It’s also interesting to look at this on a bit more of a human level. That is, how have ticket sales relative to album sales changed? Take the money out of the equation and here’s what you get.
Ticket and Album Sales Telling a Different Story
First, bear in mind there are two different Y axes here. The difference in album and ticket sales is such that a single axis would make it impossible to see the relationship between the two.
With that out of the way, what do we see? Certainly not what you’d expect after seeing the first two charts. In fact, both album and ticket sales are down. Album sales may be declining more quickly, but the changes in ticket sales are still substantial. What does that mean and how is it possible given the increases in tour revenue?
If you haven’t guessed by now, it means concert ticket prices are on the rise while the average price of an album has decreased from almost $19 in the 1980s to just over $13 today. This does a lot to explain the divergence here — each concert ticket sold is bringing a greater return over time while each album sold is bringing a declining return.
So, if you take the Rolling Stones as an example, the price to see them live today is incomparable to what it cost in the 1980s. Even Burning Man has a VIP section today. So, it can hardly be surprising that the average ticket to a bigger concert is higher than it was a few decades ago.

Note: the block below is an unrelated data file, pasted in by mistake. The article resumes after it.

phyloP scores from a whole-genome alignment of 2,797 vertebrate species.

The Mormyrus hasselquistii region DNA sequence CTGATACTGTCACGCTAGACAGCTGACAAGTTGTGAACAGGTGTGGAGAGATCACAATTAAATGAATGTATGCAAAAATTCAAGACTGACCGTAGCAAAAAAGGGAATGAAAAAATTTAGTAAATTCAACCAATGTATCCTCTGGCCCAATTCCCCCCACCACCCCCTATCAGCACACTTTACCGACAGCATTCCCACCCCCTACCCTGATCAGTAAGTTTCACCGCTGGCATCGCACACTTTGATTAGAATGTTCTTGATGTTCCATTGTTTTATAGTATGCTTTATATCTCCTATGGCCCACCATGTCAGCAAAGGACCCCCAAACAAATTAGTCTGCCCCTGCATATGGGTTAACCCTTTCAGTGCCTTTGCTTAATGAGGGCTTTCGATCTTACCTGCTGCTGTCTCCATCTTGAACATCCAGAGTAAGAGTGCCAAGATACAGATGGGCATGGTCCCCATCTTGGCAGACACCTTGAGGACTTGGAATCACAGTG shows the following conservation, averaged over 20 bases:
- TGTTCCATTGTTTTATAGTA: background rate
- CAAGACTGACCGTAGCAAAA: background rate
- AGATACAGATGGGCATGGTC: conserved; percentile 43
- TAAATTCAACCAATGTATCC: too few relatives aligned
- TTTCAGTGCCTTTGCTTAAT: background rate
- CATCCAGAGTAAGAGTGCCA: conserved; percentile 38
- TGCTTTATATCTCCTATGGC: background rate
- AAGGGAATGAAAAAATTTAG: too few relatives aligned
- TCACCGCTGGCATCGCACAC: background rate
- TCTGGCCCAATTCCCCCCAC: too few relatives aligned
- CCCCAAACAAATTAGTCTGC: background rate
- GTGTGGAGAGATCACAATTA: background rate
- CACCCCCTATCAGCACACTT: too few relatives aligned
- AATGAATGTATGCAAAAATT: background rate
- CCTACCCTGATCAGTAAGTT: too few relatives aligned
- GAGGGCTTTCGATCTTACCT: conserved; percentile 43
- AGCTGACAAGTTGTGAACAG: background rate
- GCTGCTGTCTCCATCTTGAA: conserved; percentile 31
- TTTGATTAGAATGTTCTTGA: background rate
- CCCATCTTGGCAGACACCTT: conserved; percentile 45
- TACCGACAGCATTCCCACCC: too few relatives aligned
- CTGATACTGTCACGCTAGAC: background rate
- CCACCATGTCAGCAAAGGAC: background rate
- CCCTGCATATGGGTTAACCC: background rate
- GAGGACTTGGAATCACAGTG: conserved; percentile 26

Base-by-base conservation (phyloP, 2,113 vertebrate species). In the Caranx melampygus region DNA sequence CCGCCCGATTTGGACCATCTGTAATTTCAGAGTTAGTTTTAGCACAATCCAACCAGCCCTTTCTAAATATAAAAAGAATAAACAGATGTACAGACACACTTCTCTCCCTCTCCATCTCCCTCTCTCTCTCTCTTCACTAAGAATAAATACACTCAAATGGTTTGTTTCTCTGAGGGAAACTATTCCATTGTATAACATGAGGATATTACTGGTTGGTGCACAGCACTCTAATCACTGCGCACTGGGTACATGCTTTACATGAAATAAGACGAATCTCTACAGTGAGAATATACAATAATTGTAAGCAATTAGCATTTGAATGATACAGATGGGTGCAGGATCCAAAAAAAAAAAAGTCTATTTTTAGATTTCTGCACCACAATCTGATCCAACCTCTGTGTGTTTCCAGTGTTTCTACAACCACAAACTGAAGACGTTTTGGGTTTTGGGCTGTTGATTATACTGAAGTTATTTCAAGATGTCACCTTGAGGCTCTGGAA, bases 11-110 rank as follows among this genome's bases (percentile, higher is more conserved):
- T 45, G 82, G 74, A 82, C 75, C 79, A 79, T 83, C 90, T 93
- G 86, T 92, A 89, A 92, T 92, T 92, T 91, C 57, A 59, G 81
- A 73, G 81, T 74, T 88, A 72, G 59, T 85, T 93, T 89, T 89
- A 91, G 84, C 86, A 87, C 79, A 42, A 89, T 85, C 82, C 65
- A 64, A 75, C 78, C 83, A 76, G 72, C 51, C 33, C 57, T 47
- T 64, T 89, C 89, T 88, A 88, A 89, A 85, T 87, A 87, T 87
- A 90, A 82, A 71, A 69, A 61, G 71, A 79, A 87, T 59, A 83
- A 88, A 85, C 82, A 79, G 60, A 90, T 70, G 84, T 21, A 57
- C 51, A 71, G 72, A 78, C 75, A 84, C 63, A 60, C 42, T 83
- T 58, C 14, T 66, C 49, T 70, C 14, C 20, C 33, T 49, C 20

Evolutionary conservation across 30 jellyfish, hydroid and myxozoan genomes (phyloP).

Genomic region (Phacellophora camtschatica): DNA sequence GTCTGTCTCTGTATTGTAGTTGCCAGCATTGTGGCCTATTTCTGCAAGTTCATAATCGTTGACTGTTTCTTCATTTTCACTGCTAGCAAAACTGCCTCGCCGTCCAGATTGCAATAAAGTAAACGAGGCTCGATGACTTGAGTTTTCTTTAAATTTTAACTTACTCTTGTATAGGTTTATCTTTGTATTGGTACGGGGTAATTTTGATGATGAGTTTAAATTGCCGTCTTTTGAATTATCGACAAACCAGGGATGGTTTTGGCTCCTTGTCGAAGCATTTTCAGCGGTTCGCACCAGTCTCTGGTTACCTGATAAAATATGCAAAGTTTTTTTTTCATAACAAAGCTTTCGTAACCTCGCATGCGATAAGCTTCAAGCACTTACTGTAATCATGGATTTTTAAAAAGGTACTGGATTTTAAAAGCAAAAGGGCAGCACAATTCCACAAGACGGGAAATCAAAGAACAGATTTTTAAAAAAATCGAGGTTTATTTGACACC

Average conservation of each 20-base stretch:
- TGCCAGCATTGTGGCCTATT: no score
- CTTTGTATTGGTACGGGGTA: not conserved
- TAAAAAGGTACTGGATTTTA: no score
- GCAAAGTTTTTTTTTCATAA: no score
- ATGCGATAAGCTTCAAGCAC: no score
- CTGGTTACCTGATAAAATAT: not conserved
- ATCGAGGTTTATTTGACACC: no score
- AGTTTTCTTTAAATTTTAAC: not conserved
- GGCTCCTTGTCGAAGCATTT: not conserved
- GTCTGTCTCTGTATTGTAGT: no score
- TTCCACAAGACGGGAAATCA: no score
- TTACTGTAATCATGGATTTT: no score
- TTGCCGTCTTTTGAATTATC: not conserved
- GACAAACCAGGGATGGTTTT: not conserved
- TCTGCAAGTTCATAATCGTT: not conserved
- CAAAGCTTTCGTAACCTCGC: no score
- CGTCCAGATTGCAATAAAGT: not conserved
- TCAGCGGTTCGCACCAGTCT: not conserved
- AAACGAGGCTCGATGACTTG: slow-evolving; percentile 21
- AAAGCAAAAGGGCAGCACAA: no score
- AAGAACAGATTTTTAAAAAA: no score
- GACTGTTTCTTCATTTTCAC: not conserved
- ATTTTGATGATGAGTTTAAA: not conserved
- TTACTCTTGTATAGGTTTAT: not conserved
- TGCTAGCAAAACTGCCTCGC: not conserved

Still, let’s try looking at the ticket and album sales numbers by decade.
The decade numbers show that concert attendance peaked in the 1990s before declining in the 2000s and increasing a bit again in the 2010s. So, while the overall trend is still downward, the trend lines (exponential regression for you nerds out there) mask these smaller changes decade by decade.
This reinforces the idea that concert ticket sales are not going to save the music industry. They may provide some artists with good revenue streams to balance lower album sales, but they don’t work equally well for everyone.
But before I get to that, what’s happening with album sales on their own?
Comparing Albums to Album and Tours to Tours
Once again, this chart comes down to both the overall decline in album sales and revenue. But it also tells the story of declining album prices. If you look closely, you’ll notice that revenue is declining slightly more than sales.
But regardless of whatever small details come out, this chart shows one thing and one thing only: decline. Personally, I’d be curious to take a look at vinyl sales more closely. They’re certainly on the rise but make up such a tiny portion of overall album sales that they aren’t even a blip on the radar of this study.
How then do these same changes play out in tours?
Tours tell a very different story. This links back to those increasing ticket prices. Here’s what we see: even while attendance is trending slightly downward, the revenue from those sales is on the rise. Again, bear in mind the different Y-axes here.
That may be a mixed bag for artists and record executives, but it certainly doesn’t sound great from a consumer perspective. Fewer people at shows that cost more isn’t going to inspire a lot of people to get out to a concert this summer.